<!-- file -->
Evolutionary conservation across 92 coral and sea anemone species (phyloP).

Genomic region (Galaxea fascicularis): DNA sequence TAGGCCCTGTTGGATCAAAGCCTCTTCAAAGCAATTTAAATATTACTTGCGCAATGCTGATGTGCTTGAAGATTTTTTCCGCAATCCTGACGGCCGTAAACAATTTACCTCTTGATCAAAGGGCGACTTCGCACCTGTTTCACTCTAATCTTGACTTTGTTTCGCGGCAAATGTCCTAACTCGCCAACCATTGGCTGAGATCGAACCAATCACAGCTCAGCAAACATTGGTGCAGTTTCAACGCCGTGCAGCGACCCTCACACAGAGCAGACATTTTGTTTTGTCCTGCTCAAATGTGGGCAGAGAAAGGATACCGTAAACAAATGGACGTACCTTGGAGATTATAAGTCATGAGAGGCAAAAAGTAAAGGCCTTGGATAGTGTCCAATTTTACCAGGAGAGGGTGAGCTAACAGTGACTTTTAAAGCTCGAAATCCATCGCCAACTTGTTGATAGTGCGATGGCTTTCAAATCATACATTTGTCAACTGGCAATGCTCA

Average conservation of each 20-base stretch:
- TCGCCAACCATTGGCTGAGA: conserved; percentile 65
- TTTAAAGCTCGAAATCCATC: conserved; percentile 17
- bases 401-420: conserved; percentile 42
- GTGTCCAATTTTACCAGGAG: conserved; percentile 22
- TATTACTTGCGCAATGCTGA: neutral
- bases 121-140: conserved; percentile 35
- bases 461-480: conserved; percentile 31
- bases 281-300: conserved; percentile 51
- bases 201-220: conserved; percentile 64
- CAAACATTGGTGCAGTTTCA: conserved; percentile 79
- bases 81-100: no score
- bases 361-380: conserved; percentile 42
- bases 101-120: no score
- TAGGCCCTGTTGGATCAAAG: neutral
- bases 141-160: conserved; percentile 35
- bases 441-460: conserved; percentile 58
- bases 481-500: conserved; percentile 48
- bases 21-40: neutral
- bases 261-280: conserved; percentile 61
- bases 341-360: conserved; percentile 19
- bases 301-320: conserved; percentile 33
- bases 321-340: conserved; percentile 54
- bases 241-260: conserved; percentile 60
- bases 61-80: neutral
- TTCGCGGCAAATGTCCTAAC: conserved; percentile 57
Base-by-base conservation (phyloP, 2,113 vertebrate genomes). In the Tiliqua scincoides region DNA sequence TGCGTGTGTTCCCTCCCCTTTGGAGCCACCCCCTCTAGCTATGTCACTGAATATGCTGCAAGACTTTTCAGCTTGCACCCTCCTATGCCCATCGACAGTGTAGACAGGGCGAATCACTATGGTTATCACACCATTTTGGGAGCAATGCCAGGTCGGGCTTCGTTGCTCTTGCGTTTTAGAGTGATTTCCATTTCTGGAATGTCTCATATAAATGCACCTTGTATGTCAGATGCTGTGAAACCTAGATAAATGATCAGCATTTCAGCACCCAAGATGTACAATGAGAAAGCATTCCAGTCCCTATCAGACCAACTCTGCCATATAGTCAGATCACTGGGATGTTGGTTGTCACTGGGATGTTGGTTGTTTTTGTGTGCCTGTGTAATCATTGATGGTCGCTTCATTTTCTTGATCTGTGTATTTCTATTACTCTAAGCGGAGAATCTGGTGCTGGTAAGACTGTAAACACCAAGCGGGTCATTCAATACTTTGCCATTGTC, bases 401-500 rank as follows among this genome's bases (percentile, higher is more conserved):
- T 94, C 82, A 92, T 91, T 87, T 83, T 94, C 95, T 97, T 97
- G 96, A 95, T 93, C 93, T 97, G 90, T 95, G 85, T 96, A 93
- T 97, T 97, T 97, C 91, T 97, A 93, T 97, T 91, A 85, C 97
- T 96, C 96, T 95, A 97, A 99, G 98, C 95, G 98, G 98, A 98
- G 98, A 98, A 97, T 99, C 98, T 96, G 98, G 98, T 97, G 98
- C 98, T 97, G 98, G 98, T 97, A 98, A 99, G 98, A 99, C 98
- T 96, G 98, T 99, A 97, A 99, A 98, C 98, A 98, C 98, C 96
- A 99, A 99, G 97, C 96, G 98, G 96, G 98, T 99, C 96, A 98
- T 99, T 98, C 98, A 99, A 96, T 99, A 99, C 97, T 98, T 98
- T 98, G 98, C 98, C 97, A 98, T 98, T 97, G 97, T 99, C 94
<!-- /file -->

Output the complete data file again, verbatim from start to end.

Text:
Evolutionary conservation across 92 coral and sea anemone species (phyloP).

Genomic region (Galaxea fascicularis): DNA sequence TAGGCCCTGTTGGATCAAAGCCTCTTCAAAGCAATTTAAATATTACTTGCGCAATGCTGATGTGCTTGAAGATTTTTTCCGCAATCCTGACGGCCGTAAACAATTTACCTCTTGATCAAAGGGCGACTTCGCACCTGTTTCACTCTAATCTTGACTTTGTTTCGCGGCAAATGTCCTAACTCGCCAACCATTGGCTGAGATCGAACCAATCACAGCTCAGCAAACATTGGTGCAGTTTCAACGCCGTGCAGCGACCCTCACACAGAGCAGACATTTTGTTTTGTCCTGCTCAAATGTGGGCAGAGAAAGGATACCGTAAACAAATGGACGTACCTTGGAGATTATAAGTCATGAGAGGCAAAAAGTAAAGGCCTTGGATAGTGTCCAATTTTACCAGGAGAGGGTGAGCTAACAGTGACTTTTAAAGCTCGAAATCCATCGCCAACTTGTTGATAGTGCGATGGCTTTCAAATCATACATTTGTCAACTGGCAATGCTCA

Average conservation of each 20-base stretch:
- TCGCCAACCATTGGCTGAGA: conserved; percentile 65
- TTTAAAGCTCGAAATCCATC: conserved; percentile 17
- bases 401-420: conserved; percentile 42
- GTGTCCAATTTTACCAGGAG: conserved; percentile 22
- TATTACTTGCGCAATGCTGA: neutral
- bases 121-140: conserved; percentile 35
- bases 461-480: conserved; percentile 31
- bases 281-300: conserved; percentile 51
- bases 201-220: conserved; percentile 64
- CAAACATTGGTGCAGTTTCA: conserved; percentile 79
- bases 81-100: no score
- bases 361-380: conserved; percentile 42
- bases 101-120: no score
- TAGGCCCTGTTGGATCAAAG: neutral
- bases 141-160: conserved; percentile 35
- bases 441-460: conserved; percentile 58
- bases 481-500: conserved; percentile 48
- bases 21-40: neutral
- bases 261-280: conserved; percentile 61
- bases 341-360: conserved; percentile 19
- bases 301-320: conserved; percentile 33
- bases 321-340: conserved; percentile 54
- bases 241-260: conserved; percentile 60
- bases 61-80: neutral
- TTCGCGGCAAATGTCCTAAC: conserved; percentile 57
Base-by-base conservation (phyloP, 2,113 vertebrate genomes). In the Tiliqua scincoides region DNA sequence TGCGTGTGTTCCCTCCCCTTTGGAGCCACCCCCTCTAGCTATGTCACTGAATATGCTGCAAGACTTTTCAGCTTGCACCCTCCTATGCCCATCGACAGTGTAGACAGGGCGAATCACTATGGTTATCACACCATTTTGGGAGCAATGCCAGGTCGGGCTTCGTTGCTCTTGCGTTTTAGAGTGATTTCCATTTCTGGAATGTCTCATATAAATGCACCTTGTATGTCAGATGCTGTGAAACCTAGATAAATGATCAGCATTTCAGCACCCAAGATGTACAATGAGAAAGCATTCCAGTCCCTATCAGACCAACTCTGCCATATAGTCAGATCACTGGGATGTTGGTTGTCACTGGGATGTTGGTTGTTTTTGTGTGCCTGTGTAATCATTGATGGTCGCTTCATTTTCTTGATCTGTGTATTTCTATTACTCTAAGCGGAGAATCTGGTGCTGGTAAGACTGTAAACACCAAGCGGGTCATTCAATACTTTGCCATTGTC, bases 401-500 rank as follows among this genome's bases (percentile, higher is more conserved):
- T 94, C 82, A 92, T 91, T 87, T 83, T 94, C 95, T 97, T 97
- G 96, A 95, T 93, C 93, T 97, G 90, T 95, G 85, T 96, A 93
- T 97, T 97, T 97, C 91, T 97, A 93, T 97, T 91, A 85, C 97
- T 96, C 96, T 95, A 97, A 99, G 98, C 95, G 98, G 98, A 98
- G 98, A 98, A 97, T 99, C 98, T 96, G 98, G 98, T 97, G 98
- C 98, T 97, G 98, G 98, T 97, A 98, A 99, G 98, A 99, C 98
- T 96, G 98, T 99, A 97, A 99, A 98, C 98, A 98, C 98, C 96
- A 99, A 99, G 97, C 96, G 98, G 96, G 98, T 99, C 96, A 98
- T 99, T 98, C 98, A 99, A 96, T 99, A 99, C 97, T 98, T 98
- T 98, G 98, C 98, C 97, A 98, T 98, T 97, G 97, T 99, C 94